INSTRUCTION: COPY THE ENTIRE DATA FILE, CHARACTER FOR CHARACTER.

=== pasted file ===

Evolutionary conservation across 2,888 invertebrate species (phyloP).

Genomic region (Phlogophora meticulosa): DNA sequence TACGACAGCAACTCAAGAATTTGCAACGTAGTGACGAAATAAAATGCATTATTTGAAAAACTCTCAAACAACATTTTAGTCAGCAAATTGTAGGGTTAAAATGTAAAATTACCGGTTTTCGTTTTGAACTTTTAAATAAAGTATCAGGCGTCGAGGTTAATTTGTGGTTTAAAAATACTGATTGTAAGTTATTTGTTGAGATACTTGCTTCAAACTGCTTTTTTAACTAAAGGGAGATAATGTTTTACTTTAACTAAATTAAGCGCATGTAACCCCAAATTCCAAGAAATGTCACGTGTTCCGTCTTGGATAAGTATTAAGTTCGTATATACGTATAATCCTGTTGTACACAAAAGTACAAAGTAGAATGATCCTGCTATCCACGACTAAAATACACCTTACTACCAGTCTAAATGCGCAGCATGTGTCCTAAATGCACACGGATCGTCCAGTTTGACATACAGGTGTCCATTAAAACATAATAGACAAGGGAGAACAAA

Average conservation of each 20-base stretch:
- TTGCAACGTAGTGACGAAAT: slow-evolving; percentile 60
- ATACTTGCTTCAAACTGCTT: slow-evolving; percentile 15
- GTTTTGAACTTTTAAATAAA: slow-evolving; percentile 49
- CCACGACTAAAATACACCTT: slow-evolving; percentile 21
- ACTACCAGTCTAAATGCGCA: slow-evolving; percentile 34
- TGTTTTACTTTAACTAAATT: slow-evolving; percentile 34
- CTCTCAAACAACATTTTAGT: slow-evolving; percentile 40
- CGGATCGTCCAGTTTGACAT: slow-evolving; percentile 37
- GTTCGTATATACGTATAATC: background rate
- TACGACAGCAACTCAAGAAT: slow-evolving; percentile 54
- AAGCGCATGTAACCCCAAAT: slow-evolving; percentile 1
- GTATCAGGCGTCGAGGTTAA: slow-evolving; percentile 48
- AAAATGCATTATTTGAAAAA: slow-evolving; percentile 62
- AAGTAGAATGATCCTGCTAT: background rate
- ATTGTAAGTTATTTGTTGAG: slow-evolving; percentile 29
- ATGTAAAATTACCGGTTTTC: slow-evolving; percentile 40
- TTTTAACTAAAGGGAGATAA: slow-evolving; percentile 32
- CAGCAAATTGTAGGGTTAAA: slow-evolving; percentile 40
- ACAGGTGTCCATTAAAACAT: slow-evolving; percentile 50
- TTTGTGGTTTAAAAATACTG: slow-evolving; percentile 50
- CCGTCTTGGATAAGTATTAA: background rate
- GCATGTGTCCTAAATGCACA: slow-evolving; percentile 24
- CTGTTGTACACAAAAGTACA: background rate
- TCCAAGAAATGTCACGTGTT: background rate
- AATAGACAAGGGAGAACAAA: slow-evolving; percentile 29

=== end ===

Evolutionary conservation across 2,888 invertebrate species (phyloP).

Genomic region (Phlogophora meticulosa): DNA sequence TACGACAGCAACTCAAGAATTTGCAACGTAGTGACGAAATAAAATGCATTATTTGAAAAACTCTCAAACAACATTTTAGTCAGCAAATTGTAGGGTTAAAATGTAAAATTACCGGTTTTCGTTTTGAACTTTTAAATAAAGTATCAGGCGTCGAGGTTAATTTGTGGTTTAAAAATACTGATTGTAAGTTATTTGTTGAGATACTTGCTTCAAACTGCTTTTTTAACTAAAGGGAGATAATGTTTTACTTTAACTAAATTAAGCGCATGTAACCCCAAATTCCAAGAAATGTCACGTGTTCCGTCTTGGATAAGTATTAAGTTCGTATATACGTATAATCCTGTTGTACACAAAAGTACAAAGTAGAATGATCCTGCTATCCACGACTAAAATACACCTTACTACCAGTCTAAATGCGCAGCATGTGTCCTAAATGCACACGGATCGTCCAGTTTGACATACAGGTGTCCATTAAAACATAATAGACAAGGGAGAACAAA

Average conservation of each 20-base stretch:
- TTGCAACGTAGTGACGAAAT: slow-evolving; percentile 60
- ATACTTGCTTCAAACTGCTT: slow-evolving; percentile 15
- GTTTTGAACTTTTAAATAAA: slow-evolving; percentile 49
- CCACGACTAAAATACACCTT: slow-evolving; percentile 21
- ACTACCAGTCTAAATGCGCA: slow-evolving; percentile 34
- TGTTTTACTTTAACTAAATT: slow-evolving; percentile 34
- CTCTCAAACAACATTTTAGT: slow-evolving; percentile 40
- CGGATCGTCCAGTTTGACAT: slow-evolving; percentile 37
- GTTCGTATATACGTATAATC: background rate
- TACGACAGCAACTCAAGAAT: slow-evolving; percentile 54
- AAGCGCATGTAACCCCAAAT: slow-evolving; percentile 1
- GTATCAGGCGTCGAGGTTAA: slow-evolving; percentile 48
- AAAATGCATTATTTGAAAAA: slow-evolving; percentile 62
- AAGTAGAATGATCCTGCTAT: background rate
- ATTGTAAGTTATTTGTTGAG: slow-evolving; percentile 29
- ATGTAAAATTACCGGTTTTC: slow-evolving; percentile 40
- TTTTAACTAAAGGGAGATAA: slow-evolving; percentile 32
- CAGCAAATTGTAGGGTTAAA: slow-evolving; percentile 40
- ACAGGTGTCCATTAAAACAT: slow-evolving; percentile 50
- TTTGTGGTTTAAAAATACTG: slow-evolving; percentile 50
- CCGTCTTGGATAAGTATTAA: background rate
- GCATGTGTCCTAAATGCACA: slow-evolving; percentile 24
- CTGTTGTACACAAAAGTACA: background rate
- TCCAAGAAATGTCACGTGTT: background rate
- AATAGACAAGGGAGAACAAA: slow-evolving; percentile 29